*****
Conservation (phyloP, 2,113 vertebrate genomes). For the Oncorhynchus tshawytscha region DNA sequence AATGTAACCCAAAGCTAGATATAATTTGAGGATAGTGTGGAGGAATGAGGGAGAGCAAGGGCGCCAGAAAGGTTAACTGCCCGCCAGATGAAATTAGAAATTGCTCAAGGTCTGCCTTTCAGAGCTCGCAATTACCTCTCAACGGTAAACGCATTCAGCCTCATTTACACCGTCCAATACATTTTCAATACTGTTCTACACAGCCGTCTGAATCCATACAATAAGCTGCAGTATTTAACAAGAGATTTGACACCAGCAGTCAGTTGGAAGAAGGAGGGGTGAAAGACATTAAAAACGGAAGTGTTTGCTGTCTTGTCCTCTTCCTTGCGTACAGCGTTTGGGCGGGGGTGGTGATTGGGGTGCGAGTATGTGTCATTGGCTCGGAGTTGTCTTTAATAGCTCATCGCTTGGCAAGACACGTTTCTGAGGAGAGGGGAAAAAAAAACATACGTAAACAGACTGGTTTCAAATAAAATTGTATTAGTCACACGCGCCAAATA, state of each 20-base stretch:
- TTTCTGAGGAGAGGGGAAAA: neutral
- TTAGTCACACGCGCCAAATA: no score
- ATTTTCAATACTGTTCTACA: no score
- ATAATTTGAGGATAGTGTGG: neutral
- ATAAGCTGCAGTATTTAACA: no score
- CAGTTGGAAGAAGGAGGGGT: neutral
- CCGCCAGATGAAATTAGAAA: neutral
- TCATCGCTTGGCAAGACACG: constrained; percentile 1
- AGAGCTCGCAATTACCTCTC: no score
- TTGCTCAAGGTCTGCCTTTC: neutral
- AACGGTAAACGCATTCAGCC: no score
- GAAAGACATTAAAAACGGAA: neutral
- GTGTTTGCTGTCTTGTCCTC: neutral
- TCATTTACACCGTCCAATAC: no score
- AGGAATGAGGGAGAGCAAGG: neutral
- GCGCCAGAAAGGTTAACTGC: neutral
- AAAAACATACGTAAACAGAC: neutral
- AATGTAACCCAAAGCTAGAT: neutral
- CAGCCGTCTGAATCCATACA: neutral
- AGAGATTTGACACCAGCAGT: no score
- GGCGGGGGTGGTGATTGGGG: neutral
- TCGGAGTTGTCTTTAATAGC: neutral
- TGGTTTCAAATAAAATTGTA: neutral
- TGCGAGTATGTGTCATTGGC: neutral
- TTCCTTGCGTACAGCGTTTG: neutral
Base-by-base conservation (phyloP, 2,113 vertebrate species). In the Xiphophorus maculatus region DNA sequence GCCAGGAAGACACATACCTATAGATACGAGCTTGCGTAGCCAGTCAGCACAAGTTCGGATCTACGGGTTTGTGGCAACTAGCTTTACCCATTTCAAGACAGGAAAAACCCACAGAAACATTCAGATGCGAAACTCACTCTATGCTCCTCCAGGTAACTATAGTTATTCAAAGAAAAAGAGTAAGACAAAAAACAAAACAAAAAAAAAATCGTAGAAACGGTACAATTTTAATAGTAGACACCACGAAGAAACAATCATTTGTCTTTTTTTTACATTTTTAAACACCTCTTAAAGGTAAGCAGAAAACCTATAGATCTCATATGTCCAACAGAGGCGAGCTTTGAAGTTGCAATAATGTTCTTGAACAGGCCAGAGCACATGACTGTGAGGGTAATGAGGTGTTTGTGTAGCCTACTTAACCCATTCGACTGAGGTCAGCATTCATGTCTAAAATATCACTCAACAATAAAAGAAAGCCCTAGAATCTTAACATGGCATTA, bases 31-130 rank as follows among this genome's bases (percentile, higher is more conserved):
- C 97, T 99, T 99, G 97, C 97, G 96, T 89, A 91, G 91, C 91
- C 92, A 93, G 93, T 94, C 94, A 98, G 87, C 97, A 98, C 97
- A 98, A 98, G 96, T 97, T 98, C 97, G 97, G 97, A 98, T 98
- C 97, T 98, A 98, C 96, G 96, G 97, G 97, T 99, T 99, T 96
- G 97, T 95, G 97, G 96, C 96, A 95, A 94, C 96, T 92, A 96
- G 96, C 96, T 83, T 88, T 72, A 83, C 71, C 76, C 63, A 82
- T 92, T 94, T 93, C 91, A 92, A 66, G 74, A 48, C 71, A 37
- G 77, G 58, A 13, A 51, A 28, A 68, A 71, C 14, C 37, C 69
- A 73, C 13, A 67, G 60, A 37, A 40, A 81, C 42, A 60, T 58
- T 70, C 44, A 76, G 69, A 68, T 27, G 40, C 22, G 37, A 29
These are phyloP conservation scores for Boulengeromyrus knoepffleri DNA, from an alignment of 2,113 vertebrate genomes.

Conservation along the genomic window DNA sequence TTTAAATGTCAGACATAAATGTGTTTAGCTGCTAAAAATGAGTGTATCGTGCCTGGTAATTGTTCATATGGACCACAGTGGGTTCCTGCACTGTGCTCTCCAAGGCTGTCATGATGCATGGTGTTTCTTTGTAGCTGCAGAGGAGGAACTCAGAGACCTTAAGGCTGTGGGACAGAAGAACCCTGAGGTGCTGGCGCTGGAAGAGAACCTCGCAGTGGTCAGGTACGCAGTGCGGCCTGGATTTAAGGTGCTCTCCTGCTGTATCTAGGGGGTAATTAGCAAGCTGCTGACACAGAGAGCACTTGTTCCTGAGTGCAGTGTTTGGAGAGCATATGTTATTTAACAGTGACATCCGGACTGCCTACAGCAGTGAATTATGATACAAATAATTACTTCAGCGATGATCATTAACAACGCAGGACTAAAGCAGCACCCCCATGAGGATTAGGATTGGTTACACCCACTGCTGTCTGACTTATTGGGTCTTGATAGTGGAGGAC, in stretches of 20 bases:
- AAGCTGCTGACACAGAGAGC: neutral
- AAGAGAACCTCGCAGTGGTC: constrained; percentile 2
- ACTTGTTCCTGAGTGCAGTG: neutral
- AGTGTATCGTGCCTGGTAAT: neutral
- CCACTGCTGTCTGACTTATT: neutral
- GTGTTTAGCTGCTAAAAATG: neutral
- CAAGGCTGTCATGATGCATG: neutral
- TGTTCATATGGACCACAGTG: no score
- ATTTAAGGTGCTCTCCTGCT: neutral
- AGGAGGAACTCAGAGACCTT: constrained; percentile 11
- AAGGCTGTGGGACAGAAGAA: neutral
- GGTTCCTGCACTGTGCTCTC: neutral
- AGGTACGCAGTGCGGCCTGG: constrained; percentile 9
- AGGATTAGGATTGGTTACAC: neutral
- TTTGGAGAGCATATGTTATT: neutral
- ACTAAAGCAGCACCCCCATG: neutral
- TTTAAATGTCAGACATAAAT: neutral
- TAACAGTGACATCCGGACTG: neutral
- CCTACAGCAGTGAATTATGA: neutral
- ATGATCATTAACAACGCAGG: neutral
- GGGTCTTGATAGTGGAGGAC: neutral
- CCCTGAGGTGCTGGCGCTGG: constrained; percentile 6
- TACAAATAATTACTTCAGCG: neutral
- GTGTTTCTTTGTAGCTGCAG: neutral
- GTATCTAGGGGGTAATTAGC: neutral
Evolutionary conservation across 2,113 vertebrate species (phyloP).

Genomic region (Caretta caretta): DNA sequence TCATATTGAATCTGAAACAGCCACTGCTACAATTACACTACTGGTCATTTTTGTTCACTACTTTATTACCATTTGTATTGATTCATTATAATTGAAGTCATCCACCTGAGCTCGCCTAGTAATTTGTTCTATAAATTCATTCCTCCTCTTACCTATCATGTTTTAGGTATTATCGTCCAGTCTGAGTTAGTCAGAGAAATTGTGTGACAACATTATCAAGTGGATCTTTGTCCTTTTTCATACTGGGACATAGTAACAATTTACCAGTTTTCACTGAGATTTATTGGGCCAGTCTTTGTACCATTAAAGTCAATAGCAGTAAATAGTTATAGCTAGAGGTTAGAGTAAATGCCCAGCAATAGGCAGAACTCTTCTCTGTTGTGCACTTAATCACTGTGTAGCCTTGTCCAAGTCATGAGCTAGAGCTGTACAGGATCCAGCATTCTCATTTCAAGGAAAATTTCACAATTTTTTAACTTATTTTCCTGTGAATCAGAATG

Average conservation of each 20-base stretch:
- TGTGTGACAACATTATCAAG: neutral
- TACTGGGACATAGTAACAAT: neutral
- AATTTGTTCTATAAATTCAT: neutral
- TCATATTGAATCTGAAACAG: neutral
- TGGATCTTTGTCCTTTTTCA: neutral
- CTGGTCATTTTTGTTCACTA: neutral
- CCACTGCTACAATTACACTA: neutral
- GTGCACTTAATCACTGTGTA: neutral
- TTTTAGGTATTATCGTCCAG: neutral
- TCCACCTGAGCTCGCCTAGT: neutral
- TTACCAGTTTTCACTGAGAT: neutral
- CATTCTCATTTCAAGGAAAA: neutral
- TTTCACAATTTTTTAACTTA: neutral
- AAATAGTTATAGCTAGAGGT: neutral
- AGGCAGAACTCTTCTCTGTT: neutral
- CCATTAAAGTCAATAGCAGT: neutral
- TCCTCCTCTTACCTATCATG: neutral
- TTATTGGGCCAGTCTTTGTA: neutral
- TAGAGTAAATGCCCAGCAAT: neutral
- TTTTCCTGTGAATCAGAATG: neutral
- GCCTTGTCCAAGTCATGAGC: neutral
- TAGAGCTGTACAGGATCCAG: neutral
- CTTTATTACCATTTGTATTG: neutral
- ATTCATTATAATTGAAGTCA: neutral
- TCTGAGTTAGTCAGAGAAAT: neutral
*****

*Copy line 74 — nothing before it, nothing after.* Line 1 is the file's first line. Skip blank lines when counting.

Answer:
- CCACTGCTACAATTACACTA: neutral